The Irregulars: Roald Dahl and the British Spy Ring in Wartime Washington
During the desperate winter of 1940, as the threat of German invasion hung over England, the British government mounted a massive, secret campaign of propaganda to weaken the isolationist sentiment in America and manipulate the country into entering the war on England's behalf. Under the command... show more
During the desperate winter of 1940, as the threat of German invasion hung over England, the British government mounted a massive, secret campaign of propaganda to weaken the isolationist sentiment in America and manipulate the country into entering the war on England's behalf. Under the command of the now legendary INTREPID, the British planted propaganda in American newspapers, covertly influenced radio stations and wire services, and plotted against American corporations doing business with the Third Reich. They also pushed President Roosevelt to create a similar covert intelligence agency in the US, and played a role in the selection of William Donovan as its head. Now for the first time, with great research and reporting, Jennet Conant reveals that the beloved author Roald Dahl was a member of Churchill's infamous dirty tricks squad, and tells the full story of how he was recruited to spy on the Americans during World War II.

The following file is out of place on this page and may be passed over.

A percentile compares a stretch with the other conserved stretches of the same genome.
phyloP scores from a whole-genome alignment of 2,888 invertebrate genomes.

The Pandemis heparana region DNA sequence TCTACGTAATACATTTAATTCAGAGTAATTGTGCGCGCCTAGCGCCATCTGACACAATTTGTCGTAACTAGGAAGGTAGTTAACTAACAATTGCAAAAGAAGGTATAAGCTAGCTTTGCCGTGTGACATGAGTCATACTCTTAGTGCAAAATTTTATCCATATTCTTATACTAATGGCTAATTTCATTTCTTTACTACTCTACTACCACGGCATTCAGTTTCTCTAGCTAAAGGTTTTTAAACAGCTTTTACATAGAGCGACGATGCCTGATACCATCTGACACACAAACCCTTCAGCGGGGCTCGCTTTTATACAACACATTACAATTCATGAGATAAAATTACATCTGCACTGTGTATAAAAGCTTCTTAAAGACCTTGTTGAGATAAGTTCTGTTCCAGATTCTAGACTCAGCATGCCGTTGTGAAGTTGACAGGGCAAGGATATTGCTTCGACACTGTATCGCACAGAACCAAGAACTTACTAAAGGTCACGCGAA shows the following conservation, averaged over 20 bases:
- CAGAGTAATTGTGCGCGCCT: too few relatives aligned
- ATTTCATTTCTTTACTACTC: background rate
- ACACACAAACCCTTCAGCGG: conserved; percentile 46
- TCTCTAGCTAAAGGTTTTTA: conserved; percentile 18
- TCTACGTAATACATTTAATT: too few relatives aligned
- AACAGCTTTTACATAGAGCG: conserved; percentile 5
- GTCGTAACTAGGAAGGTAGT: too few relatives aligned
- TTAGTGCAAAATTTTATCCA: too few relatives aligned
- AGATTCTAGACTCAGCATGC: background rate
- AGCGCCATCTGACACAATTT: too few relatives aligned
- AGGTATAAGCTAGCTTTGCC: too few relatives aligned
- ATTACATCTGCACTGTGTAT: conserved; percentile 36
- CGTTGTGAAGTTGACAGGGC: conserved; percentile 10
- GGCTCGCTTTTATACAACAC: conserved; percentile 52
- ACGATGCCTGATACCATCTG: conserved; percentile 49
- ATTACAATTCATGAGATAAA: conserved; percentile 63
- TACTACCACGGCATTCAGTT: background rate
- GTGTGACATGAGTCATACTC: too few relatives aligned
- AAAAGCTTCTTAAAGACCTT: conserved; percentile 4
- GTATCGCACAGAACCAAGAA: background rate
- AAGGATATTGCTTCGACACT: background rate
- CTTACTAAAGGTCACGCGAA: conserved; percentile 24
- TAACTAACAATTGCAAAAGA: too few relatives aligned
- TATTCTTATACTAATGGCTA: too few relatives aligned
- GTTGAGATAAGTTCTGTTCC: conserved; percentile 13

Publish date: September 9th 2008
Publisher: Simon & Schuster
Pages no: 393
Edition language: English
, Book Club
, American History
, Spy Thriller
, Biography Memoir
, World War II
I feel like the author kept trying to fit in the larger social and political context, but mostly just got side tracked a lot. I would have liked a lot more BSC and a lot less DC gossip (though I realise there was a good deal of overlap). Though perhaps the problem is largely that Dahl's involvement ...
It's rather shocking to discover one of your favorite children's authors was a spy...against your own country. Roald Dahl, most famously known as the author of Charlie and the Chocolate Factory, was a spy during World War II for England, which planted agents in the U.S. for the purpose of finding ou...
Okay. This is one to put on my re-read list. If nothing else an interesting look into US-GB relations during WWII.
Besides giving details of Dahl's role as a spy, the book does offer connections between his work and his short stories for adults.